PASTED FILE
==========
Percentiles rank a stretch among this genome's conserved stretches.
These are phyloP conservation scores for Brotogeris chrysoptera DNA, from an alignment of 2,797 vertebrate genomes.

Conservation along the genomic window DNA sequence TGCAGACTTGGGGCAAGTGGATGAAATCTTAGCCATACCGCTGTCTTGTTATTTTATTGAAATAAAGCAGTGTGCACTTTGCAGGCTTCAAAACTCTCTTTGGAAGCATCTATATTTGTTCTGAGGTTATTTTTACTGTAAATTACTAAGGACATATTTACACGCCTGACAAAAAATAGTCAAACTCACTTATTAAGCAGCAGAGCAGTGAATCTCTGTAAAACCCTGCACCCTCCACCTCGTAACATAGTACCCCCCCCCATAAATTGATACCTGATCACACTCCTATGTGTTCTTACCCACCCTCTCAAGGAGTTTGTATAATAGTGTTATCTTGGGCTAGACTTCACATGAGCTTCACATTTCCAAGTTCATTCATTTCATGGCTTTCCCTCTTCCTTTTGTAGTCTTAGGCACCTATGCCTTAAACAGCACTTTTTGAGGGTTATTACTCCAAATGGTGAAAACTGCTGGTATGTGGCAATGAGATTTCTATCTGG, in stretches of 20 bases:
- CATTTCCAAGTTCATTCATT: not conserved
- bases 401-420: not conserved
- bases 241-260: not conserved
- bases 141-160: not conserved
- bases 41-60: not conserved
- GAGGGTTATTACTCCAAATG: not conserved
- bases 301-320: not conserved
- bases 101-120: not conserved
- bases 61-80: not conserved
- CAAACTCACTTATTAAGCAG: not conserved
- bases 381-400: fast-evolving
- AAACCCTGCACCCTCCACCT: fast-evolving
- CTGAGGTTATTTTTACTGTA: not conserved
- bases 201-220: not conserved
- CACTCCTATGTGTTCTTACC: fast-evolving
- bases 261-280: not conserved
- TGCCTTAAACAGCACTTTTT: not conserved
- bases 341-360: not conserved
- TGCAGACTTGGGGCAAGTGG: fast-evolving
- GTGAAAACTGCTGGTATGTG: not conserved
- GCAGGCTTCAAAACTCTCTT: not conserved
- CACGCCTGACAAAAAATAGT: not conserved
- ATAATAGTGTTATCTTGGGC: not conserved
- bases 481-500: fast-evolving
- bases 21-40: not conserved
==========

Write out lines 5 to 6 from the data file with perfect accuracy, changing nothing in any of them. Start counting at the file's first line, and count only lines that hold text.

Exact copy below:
- bases 401-420: not conserved
- bases 241-260: not conserved